Such is modern man’s depth of despair, that relating to the thought of individuals who led lives in the pre-Enlightenment is almost impossible.
Unlike the modern individual, traditional man felt no compulsion to flee to the crowd, to Das Man, but rather underwent submersion in the deeper vein of his will, which related to the very mystery of his own existential being. This was a self-understanding of being that emerged against a foil of socio-political and religious certainties, caste certainties. Being was revealed as truth to the individual who remained open and alert to the emergence of being. Open, because not distracted. Not distracted, because the certainties and environment of the individual’s caste provided the milieu in which the individual could be true to being. The inherited social function was of secondary importance. No object or function could be considered superior or inferior to another. No-one was led by a sense of injustice or ambition to better themselves, or seek to be distinguished through recognition or social approval. ‘True difference’, wrote Evola, ‘was rather given by the way in which the object or function was lived out. The earthly way, inspired by utilitarianism or greed (sakama-Kama), was contrasted with the heavenly way of the one who acts without concern for the consequences and for the sake of the action itself (niskama-kama), and who transforms every action into a rite and into an “offering”’ (94).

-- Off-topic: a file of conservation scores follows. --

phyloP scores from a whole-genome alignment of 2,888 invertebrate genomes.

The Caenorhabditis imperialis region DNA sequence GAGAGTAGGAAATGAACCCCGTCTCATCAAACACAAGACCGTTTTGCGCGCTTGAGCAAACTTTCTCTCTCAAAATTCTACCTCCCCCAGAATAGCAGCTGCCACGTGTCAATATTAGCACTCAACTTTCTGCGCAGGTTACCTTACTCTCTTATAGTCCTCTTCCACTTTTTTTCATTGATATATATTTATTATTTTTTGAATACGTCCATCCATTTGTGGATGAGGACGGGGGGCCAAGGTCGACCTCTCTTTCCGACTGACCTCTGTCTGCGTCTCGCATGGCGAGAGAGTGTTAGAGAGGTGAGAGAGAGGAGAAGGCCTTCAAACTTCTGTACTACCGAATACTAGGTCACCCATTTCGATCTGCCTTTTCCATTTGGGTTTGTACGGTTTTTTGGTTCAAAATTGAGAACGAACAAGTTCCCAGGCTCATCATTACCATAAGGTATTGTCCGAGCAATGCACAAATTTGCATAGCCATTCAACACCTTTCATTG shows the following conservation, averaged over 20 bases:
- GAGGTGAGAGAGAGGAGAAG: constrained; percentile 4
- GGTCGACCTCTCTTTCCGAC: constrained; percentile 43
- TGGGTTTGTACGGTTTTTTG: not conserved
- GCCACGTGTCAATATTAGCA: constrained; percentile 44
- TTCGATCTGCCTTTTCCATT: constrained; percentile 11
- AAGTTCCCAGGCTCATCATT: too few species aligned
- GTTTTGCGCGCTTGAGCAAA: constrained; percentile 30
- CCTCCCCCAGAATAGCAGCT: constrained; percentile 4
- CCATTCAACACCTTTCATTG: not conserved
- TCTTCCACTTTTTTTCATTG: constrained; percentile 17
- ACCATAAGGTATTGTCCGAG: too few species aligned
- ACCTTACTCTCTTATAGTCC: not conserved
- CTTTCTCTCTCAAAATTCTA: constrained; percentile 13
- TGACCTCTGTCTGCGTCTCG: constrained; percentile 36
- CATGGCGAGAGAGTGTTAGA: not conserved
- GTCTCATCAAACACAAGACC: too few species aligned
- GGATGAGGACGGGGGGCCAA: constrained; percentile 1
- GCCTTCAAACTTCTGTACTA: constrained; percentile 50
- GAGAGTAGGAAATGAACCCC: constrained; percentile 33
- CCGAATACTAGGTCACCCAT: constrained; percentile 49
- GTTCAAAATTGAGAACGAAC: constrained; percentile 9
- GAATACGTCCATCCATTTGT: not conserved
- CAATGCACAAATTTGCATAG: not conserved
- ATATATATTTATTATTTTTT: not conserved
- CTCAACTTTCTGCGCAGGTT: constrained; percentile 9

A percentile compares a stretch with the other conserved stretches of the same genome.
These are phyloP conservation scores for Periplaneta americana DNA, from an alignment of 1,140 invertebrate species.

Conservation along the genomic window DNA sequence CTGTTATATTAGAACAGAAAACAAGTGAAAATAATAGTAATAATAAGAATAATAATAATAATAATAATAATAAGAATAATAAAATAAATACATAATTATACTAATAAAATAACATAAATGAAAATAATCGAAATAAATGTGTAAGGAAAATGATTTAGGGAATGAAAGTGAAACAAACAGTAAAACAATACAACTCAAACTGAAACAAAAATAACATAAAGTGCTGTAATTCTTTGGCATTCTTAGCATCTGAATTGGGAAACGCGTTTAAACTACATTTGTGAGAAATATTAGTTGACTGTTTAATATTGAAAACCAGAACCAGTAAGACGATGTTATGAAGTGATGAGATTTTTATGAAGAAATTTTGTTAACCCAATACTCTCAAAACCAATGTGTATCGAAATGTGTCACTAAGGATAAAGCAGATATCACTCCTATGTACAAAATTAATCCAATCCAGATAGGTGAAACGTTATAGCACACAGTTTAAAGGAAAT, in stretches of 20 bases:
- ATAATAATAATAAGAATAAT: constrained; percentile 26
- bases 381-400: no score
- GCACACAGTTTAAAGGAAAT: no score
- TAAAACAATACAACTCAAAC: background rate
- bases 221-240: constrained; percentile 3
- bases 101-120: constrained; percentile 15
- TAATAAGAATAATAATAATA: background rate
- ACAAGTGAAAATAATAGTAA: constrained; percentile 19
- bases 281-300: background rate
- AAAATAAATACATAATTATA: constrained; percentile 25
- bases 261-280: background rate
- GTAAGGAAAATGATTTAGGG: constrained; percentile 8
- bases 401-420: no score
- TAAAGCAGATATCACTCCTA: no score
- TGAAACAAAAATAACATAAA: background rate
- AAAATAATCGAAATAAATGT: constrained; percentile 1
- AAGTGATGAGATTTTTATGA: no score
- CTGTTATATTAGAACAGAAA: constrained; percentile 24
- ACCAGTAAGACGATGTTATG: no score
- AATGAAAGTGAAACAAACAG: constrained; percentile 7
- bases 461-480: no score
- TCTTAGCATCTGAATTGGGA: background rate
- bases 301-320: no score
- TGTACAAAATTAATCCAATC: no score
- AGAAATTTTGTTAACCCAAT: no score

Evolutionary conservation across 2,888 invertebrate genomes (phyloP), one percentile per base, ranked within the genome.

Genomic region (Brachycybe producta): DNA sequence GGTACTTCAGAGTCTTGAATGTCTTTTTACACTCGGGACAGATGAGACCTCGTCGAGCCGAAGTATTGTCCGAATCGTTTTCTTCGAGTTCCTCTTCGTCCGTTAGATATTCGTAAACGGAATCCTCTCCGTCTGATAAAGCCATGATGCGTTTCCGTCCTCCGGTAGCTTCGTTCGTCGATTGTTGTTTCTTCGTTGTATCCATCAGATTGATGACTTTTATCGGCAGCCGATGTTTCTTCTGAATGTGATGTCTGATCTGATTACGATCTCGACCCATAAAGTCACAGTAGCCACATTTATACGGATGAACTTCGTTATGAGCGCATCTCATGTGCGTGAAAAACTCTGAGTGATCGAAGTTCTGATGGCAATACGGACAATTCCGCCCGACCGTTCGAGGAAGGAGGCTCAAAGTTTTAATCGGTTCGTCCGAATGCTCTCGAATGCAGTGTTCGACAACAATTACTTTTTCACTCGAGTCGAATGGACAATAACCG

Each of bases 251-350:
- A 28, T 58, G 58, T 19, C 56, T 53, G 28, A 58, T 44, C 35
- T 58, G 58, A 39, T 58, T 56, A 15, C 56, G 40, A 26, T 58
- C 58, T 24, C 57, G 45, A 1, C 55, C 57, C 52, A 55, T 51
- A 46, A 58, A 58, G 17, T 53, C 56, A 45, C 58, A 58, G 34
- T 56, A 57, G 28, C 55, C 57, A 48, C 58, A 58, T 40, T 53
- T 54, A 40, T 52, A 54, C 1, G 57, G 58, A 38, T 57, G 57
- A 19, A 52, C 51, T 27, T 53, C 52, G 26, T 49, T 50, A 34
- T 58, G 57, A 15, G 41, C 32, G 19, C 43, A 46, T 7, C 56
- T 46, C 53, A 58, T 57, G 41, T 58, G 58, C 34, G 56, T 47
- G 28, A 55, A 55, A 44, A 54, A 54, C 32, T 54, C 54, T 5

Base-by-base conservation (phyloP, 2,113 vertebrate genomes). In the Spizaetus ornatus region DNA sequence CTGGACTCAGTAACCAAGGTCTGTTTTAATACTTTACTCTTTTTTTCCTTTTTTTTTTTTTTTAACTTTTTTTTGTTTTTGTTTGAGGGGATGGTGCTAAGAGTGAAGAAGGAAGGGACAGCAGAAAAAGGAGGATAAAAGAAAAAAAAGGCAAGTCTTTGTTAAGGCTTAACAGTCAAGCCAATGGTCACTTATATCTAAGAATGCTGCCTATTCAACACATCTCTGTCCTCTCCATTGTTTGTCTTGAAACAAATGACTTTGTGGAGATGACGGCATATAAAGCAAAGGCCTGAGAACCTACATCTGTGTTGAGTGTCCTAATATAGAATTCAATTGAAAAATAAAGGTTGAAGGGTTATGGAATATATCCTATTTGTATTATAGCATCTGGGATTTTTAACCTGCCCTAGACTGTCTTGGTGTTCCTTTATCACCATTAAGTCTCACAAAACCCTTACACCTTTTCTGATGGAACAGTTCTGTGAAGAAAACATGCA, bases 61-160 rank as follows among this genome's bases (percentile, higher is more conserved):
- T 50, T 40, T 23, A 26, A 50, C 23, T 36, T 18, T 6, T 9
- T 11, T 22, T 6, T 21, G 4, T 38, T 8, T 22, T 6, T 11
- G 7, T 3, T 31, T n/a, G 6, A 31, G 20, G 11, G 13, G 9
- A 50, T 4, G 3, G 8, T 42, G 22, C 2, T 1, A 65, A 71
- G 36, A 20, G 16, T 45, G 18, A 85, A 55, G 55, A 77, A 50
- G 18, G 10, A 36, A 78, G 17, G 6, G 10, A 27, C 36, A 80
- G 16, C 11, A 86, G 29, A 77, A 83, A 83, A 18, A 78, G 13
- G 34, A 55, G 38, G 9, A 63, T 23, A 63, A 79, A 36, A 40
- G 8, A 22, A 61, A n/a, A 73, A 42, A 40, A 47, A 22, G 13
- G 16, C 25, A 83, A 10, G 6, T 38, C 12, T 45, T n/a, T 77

Life lived as a rite and offering was life led for another world, not this world. Traditional man’s freedom from this world is to be contrasted with modern meritocracies, where the striving of the individual to be materially different, whether for honour, reward or survival, has led toa world of increasing sameness, uniformity and conformity. The individualism of modernity has led to moral relativism, in which all judgements are from the perspective of the individual. Where there is no reality other than the individual’s, society loses contact with being and, by default, with truth.
So blinkered down a path of worldly achievement is modern man that it is often not until the very point of death that all the distractions, ambitions, aspirations and flight to Das Man cease to have there analgesic effect and man wakes to the truth of being. Martin Heidegger wrote of this very moment in his History and the Concept of Time, the dread of death - the point of death when the individual, Dasein, is exposed as what it really is. Heidegger writes, ‘there is thus the possibility, in the very moment of departing from the world, so to speak, when the world has nothing more to say to us and every other has nothing more to say, that the world and our being-in-it show themselves purely and simply.’ The flight of Dasein from itself has to end. At the point of death Dasein has no choice but to confront itself. Dasein sees itself in all its nakedness. In this we are reminded of the words from Job 1:21, "Naked I came from my mother's womb, and naked I will depart. The LORD gave and the LORD has taken away; may the name of the LORD be praised." At the point of death, flight is no longer an option. The difference between modern and traditional man is that the latter never thought it was in the first place.